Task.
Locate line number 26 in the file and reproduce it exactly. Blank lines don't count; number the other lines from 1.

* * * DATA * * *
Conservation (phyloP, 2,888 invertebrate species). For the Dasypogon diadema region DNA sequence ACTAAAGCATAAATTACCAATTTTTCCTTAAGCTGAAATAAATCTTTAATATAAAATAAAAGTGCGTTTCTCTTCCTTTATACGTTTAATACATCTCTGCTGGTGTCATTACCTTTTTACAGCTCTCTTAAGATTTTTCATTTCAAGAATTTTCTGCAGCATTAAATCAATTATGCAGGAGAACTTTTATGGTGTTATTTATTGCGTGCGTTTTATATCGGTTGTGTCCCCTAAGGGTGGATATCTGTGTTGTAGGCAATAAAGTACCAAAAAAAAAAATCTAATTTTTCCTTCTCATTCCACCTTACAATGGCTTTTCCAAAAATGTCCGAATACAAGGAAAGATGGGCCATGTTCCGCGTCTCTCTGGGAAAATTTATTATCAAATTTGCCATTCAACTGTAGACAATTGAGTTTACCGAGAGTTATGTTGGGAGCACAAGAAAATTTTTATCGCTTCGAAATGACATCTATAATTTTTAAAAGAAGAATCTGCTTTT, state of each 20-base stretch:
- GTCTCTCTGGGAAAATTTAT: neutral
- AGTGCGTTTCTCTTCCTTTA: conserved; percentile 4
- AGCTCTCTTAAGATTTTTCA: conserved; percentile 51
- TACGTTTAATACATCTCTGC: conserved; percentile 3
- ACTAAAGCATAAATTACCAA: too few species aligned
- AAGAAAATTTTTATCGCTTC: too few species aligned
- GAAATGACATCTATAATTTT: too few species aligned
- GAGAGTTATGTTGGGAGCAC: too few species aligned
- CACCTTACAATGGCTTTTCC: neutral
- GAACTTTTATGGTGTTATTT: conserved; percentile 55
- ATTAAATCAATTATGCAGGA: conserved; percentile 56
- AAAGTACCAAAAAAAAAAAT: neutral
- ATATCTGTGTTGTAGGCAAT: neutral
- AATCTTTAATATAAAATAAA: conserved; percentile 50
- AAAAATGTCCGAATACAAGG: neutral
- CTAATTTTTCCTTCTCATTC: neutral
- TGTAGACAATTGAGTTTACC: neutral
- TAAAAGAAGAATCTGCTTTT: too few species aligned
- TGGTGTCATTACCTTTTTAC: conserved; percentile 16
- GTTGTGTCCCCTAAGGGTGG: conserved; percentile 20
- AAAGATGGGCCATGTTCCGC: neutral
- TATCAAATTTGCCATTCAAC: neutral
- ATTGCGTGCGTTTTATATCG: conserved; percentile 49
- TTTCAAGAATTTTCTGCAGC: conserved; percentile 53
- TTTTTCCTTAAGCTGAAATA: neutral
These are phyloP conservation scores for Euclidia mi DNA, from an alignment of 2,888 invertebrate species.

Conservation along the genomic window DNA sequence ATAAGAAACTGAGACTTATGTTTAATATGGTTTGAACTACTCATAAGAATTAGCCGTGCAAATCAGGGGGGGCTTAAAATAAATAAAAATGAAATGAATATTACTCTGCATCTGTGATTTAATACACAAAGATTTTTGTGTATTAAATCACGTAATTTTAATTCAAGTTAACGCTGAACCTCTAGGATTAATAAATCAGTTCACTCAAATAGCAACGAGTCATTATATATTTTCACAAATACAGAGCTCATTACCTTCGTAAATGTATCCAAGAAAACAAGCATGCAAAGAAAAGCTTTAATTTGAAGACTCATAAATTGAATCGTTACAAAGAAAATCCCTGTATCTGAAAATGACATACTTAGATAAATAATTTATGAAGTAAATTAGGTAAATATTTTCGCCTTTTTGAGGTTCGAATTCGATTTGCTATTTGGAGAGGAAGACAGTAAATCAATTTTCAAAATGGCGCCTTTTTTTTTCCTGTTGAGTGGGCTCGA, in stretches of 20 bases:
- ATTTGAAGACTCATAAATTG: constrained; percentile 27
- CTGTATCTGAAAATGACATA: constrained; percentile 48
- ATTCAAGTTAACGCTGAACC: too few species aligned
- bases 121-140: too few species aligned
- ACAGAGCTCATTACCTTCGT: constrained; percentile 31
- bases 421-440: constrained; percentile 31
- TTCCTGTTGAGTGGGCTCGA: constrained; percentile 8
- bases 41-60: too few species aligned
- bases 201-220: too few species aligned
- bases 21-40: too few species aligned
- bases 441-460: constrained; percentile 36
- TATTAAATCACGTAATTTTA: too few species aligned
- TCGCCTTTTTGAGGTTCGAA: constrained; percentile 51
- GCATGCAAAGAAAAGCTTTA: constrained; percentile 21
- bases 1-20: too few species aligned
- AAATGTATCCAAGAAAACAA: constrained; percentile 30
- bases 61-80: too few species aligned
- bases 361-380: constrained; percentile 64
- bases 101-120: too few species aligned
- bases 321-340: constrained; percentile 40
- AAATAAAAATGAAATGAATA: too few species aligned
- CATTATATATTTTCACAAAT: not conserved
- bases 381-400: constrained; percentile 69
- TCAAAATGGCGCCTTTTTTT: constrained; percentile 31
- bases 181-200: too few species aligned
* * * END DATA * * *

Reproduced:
- TTTTTCCTTAAGCTGAAATA: neutral